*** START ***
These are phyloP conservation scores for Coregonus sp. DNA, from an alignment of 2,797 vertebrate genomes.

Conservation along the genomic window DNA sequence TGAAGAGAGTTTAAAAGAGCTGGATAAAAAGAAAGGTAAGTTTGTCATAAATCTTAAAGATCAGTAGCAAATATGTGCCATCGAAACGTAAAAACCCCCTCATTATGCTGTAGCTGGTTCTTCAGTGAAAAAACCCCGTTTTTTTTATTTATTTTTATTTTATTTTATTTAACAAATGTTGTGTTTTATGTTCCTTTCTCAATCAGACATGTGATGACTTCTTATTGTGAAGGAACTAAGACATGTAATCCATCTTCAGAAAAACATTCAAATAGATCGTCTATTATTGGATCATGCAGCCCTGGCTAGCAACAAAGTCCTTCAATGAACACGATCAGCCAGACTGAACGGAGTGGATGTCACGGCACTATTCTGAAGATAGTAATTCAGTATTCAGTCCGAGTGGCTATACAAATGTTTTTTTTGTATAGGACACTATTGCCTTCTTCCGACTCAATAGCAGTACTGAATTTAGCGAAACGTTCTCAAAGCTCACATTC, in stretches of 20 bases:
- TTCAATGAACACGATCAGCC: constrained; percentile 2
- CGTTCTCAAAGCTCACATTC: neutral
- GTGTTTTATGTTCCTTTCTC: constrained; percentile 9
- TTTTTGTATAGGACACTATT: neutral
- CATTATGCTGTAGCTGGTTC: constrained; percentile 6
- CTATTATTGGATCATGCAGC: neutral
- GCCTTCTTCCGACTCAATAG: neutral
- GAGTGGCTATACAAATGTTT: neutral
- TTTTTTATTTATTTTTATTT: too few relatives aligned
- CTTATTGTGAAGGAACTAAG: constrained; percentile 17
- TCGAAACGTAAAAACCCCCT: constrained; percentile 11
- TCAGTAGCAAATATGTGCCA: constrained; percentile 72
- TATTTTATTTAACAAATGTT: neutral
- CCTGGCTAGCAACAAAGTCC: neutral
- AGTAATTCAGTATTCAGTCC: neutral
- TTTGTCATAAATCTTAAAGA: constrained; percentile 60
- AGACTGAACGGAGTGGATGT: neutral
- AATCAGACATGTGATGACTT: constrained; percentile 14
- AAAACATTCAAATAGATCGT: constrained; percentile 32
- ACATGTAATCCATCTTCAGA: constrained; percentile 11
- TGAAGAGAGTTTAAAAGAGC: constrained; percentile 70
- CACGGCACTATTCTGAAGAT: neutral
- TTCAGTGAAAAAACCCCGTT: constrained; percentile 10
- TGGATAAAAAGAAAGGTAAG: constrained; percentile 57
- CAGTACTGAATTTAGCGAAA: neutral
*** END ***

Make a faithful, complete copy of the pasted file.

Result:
These are phyloP conservation scores for Coregonus sp. DNA, from an alignment of 2,797 vertebrate genomes.

Conservation along the genomic window DNA sequence TGAAGAGAGTTTAAAAGAGCTGGATAAAAAGAAAGGTAAGTTTGTCATAAATCTTAAAGATCAGTAGCAAATATGTGCCATCGAAACGTAAAAACCCCCTCATTATGCTGTAGCTGGTTCTTCAGTGAAAAAACCCCGTTTTTTTTATTTATTTTTATTTTATTTTATTTAACAAATGTTGTGTTTTATGTTCCTTTCTCAATCAGACATGTGATGACTTCTTATTGTGAAGGAACTAAGACATGTAATCCATCTTCAGAAAAACATTCAAATAGATCGTCTATTATTGGATCATGCAGCCCTGGCTAGCAACAAAGTCCTTCAATGAACACGATCAGCCAGACTGAACGGAGTGGATGTCACGGCACTATTCTGAAGATAGTAATTCAGTATTCAGTCCGAGTGGCTATACAAATGTTTTTTTTGTATAGGACACTATTGCCTTCTTCCGACTCAATAGCAGTACTGAATTTAGCGAAACGTTCTCAAAGCTCACATTC, in stretches of 20 bases:
- TTCAATGAACACGATCAGCC: constrained; percentile 2
- CGTTCTCAAAGCTCACATTC: neutral
- GTGTTTTATGTTCCTTTCTC: constrained; percentile 9
- TTTTTGTATAGGACACTATT: neutral
- CATTATGCTGTAGCTGGTTC: constrained; percentile 6
- CTATTATTGGATCATGCAGC: neutral
- GCCTTCTTCCGACTCAATAG: neutral
- GAGTGGCTATACAAATGTTT: neutral
- TTTTTTATTTATTTTTATTT: too few relatives aligned
- CTTATTGTGAAGGAACTAAG: constrained; percentile 17
- TCGAAACGTAAAAACCCCCT: constrained; percentile 11
- TCAGTAGCAAATATGTGCCA: constrained; percentile 72
- TATTTTATTTAACAAATGTT: neutral
- CCTGGCTAGCAACAAAGTCC: neutral
- AGTAATTCAGTATTCAGTCC: neutral
- TTTGTCATAAATCTTAAAGA: constrained; percentile 60
- AGACTGAACGGAGTGGATGT: neutral
- AATCAGACATGTGATGACTT: constrained; percentile 14
- AAAACATTCAAATAGATCGT: constrained; percentile 32
- ACATGTAATCCATCTTCAGA: constrained; percentile 11
- TGAAGAGAGTTTAAAAGAGC: constrained; percentile 70
- CACGGCACTATTCTGAAGAT: neutral
- TTCAGTGAAAAAACCCCGTT: constrained; percentile 10
- TGGATAAAAAGAAAGGTAAG: constrained; percentile 57
- CAGTACTGAATTTAGCGAAA: neutral